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Traveling the World... For FreeSalem-News.com
The series is now airing on SCAN-TV Silverton.
(BERLIN, Germany) - Meet Michael Wigge: journalist, comedian, documentarian, and world traveler.
His adventures are chronicled in the upcoming television series "How to Travel the World For Free", which starts airing in late April on public and local access television stations in 70 markets across the U.S.. His accompanying book by the same name (Pichu Productions, May 2012, $11.95) releases in May, complete with colorful tales and tips on dashing across the world by his coattails.
From coaxing a dollar out of passerby on a corner in San Francisco and engaging them in a street pillow fight (which paid for a flight to Costa Rica), to earning money as a "Human Sofa", Wigge's creativity and chutzpah seem limitless. One plan saw him become "The Hill Helper" in California: The extreme slopes of hilly San Francisco equaled weary tourists, so Wigge strapped on a sign proclaiming that he would push individuals up the hill, all for one dollar. Tired travelers leaned all their weight into his hands as he marched them up a hill.
By the end of the day, he earned enough to buy groceries.
Wigge's modus operandi in this kind of travel is a two-fold: 1. Avoid regular work and focus on unusual services in exchange for accommodation, travel, and food; and 2. Engage people. Wigge certainly wasn't afraid of getting knee-deep in physical labor as long as it was out of the ordinary. He was also highly aware that people enjoy being let in on an ambitious plan and contributing to making things happen. A German ambassador in Panama City offered Wigge the role of "butler for a day" to help him earn a flight to Colombia.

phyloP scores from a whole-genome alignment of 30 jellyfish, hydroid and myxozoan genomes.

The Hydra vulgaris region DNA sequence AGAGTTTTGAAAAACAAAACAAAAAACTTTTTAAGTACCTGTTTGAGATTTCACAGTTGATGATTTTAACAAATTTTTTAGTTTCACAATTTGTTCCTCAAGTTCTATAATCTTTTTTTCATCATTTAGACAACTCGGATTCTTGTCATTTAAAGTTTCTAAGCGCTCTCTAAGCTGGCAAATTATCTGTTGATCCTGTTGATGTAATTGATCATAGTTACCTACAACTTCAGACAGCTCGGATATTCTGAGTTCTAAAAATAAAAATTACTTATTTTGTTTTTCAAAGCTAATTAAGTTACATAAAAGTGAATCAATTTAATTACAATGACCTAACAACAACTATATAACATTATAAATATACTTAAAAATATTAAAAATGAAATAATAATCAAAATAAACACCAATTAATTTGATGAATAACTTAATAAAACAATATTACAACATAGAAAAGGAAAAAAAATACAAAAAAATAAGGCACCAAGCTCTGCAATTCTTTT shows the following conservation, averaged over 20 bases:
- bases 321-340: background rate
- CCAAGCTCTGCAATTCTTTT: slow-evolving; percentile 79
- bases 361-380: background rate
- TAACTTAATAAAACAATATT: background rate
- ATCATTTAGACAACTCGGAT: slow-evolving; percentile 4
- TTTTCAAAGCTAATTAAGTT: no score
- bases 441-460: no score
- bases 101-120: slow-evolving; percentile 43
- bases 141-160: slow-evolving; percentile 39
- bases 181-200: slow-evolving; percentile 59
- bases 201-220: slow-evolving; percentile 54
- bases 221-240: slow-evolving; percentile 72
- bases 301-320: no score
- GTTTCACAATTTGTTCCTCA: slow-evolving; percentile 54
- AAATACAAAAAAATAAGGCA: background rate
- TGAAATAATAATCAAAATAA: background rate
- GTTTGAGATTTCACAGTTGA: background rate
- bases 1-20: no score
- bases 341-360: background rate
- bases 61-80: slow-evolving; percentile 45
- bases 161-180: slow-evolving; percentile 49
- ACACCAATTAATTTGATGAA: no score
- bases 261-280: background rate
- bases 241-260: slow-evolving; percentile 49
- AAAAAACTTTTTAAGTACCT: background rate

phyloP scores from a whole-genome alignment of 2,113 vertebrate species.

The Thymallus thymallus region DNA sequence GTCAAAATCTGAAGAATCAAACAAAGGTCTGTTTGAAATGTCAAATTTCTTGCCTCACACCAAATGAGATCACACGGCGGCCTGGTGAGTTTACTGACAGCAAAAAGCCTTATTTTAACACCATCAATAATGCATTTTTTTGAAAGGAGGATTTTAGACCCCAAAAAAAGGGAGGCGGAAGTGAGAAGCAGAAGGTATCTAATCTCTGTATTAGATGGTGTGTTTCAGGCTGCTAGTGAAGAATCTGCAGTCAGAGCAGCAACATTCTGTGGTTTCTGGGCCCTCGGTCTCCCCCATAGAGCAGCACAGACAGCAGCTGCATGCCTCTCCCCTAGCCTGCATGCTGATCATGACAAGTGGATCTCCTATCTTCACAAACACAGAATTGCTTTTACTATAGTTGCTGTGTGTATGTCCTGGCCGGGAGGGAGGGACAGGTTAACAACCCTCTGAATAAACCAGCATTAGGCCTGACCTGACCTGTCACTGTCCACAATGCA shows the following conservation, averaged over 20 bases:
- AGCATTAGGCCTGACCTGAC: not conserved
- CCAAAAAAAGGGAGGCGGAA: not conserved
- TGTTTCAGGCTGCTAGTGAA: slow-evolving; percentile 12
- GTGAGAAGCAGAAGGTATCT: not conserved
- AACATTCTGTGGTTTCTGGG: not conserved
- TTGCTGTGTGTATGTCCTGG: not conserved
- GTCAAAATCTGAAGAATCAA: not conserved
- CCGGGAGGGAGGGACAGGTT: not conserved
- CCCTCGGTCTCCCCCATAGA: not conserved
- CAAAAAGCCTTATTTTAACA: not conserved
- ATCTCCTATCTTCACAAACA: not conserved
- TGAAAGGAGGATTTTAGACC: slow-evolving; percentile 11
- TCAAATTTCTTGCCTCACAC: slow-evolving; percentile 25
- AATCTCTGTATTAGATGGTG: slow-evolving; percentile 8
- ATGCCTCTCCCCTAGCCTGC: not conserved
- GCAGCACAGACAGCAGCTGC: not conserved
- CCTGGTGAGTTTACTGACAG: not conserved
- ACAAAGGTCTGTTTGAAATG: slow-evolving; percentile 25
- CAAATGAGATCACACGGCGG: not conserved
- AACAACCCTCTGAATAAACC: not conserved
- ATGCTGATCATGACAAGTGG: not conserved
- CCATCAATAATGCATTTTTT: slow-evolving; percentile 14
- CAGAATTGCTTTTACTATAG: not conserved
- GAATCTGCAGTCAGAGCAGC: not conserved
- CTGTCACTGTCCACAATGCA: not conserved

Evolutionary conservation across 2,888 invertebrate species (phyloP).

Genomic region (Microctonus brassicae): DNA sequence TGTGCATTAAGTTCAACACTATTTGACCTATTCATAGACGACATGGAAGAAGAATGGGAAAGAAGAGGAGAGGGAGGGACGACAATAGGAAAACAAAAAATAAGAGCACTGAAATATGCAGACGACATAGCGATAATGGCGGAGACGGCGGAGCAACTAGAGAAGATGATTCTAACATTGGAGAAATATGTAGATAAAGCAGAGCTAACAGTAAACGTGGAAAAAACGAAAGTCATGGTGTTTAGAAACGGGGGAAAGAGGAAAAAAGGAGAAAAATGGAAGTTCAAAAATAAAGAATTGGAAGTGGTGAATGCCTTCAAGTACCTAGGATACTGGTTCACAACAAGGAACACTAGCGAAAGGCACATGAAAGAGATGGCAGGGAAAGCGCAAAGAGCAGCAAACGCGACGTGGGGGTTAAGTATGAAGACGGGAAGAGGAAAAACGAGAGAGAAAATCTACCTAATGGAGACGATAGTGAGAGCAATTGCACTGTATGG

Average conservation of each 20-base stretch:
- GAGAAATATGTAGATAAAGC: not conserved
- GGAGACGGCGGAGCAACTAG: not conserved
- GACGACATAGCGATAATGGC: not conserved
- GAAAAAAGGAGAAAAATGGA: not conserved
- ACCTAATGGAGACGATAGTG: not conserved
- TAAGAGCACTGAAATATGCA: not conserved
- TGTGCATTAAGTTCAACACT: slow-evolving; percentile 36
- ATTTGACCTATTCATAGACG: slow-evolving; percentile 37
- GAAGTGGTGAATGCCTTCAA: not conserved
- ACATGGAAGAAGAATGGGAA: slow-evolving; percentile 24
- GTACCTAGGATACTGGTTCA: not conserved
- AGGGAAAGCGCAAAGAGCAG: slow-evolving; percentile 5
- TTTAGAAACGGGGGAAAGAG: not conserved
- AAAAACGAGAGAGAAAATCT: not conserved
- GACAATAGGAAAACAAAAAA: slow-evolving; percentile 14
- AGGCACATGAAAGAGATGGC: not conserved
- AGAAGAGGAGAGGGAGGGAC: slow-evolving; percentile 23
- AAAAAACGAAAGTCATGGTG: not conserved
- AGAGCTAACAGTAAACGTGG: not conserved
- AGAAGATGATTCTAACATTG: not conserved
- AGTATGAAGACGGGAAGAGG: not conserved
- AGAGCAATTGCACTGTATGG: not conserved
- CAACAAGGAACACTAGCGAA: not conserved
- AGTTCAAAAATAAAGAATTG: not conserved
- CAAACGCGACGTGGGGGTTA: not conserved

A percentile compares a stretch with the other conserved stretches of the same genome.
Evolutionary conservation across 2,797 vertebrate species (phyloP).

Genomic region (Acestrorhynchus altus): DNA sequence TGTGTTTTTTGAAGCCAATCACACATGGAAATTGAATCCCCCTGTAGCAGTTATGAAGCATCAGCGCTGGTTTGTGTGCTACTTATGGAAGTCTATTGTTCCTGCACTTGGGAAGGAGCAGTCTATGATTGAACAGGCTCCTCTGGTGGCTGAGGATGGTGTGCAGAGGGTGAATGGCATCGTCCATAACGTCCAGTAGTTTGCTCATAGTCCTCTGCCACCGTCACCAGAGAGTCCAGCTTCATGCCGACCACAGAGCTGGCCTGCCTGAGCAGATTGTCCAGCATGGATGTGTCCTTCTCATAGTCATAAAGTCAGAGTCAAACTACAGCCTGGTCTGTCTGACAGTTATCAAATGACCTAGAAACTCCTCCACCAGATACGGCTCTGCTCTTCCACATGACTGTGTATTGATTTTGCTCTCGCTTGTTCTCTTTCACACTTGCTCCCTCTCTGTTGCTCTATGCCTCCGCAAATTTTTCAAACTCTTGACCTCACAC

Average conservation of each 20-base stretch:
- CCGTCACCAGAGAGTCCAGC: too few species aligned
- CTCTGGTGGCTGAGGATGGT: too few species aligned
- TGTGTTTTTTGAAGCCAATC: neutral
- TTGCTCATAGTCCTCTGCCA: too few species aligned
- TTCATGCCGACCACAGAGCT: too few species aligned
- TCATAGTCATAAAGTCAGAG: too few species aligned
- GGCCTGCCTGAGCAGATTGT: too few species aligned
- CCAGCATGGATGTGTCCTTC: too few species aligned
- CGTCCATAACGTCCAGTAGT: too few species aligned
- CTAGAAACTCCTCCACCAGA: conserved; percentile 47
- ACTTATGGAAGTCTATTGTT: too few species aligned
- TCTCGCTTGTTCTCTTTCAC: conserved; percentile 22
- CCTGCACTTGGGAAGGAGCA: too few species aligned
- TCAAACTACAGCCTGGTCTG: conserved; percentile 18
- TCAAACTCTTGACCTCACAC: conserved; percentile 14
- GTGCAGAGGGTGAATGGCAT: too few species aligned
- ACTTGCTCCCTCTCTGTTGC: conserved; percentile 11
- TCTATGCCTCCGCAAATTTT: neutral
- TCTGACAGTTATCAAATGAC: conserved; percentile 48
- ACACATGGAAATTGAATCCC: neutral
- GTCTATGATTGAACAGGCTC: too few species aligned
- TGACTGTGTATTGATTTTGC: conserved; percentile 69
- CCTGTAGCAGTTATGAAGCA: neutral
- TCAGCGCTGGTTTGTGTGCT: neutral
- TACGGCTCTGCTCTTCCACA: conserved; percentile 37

"I'd rather not engage in normal work," says Wigge. "A lot of people are already doing that during their travels."
A popular media personality in Germany, Wigge is known for his combination of journalism and entertainment-comedy. For the past decade, Wigge has served as a reporter, presenter and producer for cable and public television networks.
Says Wigge: "Everything is possible without money. I made my dream come true."
MICHAEL WIGGE first started as an anchor on the German VIVA-program London Calling. Since then, the world has been his newsroom: from living with the native Yanomami Indian tribe in the Amazon rainforest to fighting Sumo wrestlers in Japan. Wigge currently lives in Berlin, Germany, but prefers to be on the move. Learn more at owtotraveltheworldforfree
Since then, the world has been his newsroom: from living with the native Yanomami Indian tribe in the Amazon rainforest to fighting Sumo wrestlers in Japan. For the past decade, Wigge has been spinning around the globe reporting and producing in his trademark style: a hybrid of journalism and comedy. Culture is what drives him to travel and meet others and he is fascinated by the similarities and differences that make the world hum.
This motivation has helped him achieve a high number of accomplishments and accolades. His documentary "How to Travel the World for Free" received best feature in the 2011 Accolade Awards, in addition to two international nominations. He was honored with the Platin Remi Award for on-camera talent, and his piece "The Truth About Germany" was a finalist in the New York Television Awards.
From reporting for MTV from a prison, to entering the Buckingham Palace in England dressed up as King Henry VIII, Wigge has always thrown himself into the most unusual situations, including riding a donkey for more than 60 hours in an effort to obtain a Guiness World Record.
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